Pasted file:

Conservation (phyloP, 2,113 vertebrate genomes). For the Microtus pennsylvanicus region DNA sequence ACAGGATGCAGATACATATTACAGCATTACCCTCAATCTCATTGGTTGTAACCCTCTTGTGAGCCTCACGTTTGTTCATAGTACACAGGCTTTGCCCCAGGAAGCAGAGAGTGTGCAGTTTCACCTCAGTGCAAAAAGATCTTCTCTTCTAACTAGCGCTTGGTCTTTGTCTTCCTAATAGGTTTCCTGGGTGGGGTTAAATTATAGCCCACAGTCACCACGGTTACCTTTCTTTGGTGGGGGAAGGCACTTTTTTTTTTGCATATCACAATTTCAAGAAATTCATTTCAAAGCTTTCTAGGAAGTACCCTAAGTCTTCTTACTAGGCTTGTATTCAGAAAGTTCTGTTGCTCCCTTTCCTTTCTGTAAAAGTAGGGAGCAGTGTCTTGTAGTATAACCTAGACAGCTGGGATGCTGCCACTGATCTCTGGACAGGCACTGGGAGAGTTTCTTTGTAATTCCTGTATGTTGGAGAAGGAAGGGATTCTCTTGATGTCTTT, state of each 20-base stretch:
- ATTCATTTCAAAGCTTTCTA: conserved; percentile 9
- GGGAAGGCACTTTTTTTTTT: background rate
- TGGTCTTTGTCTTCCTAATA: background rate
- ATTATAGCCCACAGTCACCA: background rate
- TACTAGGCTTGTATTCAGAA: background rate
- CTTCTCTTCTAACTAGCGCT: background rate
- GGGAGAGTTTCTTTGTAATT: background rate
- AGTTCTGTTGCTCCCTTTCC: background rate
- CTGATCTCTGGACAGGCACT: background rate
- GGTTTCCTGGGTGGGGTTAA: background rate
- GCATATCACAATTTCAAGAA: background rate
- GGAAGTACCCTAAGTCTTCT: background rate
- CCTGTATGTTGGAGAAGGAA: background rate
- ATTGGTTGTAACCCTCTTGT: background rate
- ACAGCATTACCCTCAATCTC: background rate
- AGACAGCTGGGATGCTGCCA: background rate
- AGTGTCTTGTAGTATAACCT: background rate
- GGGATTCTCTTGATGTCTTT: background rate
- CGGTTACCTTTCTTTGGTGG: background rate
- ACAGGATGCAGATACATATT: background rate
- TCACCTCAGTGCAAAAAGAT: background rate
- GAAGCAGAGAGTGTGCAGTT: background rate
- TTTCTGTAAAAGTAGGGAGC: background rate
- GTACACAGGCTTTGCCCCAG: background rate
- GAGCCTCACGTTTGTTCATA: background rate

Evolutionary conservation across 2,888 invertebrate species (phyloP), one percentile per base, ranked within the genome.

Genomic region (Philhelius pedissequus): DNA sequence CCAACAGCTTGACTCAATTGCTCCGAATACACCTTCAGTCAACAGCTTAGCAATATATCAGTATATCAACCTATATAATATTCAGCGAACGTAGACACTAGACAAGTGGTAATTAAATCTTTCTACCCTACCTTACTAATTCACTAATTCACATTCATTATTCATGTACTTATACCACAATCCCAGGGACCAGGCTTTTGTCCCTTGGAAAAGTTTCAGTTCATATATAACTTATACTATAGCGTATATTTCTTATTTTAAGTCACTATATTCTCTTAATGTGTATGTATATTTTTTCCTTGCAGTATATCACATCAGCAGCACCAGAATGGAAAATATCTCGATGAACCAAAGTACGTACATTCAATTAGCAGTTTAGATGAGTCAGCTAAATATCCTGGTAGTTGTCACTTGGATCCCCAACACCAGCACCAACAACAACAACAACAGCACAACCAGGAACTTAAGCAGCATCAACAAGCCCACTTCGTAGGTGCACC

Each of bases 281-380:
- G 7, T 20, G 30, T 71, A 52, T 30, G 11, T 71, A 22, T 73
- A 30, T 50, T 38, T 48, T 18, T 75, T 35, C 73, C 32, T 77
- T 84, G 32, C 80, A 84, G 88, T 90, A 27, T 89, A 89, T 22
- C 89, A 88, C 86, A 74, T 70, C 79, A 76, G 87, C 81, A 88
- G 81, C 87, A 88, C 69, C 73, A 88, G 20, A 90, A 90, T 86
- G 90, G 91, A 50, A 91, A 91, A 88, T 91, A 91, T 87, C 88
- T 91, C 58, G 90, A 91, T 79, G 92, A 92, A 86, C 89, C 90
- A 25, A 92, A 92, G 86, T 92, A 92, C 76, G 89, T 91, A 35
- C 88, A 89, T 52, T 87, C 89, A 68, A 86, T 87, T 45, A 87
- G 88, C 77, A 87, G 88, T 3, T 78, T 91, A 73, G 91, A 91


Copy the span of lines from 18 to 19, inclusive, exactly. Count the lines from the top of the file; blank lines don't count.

- AGTGTCTTGTAGTATAACCT: background rate
- GGGATTCTCTTGATGTCTTT: background rate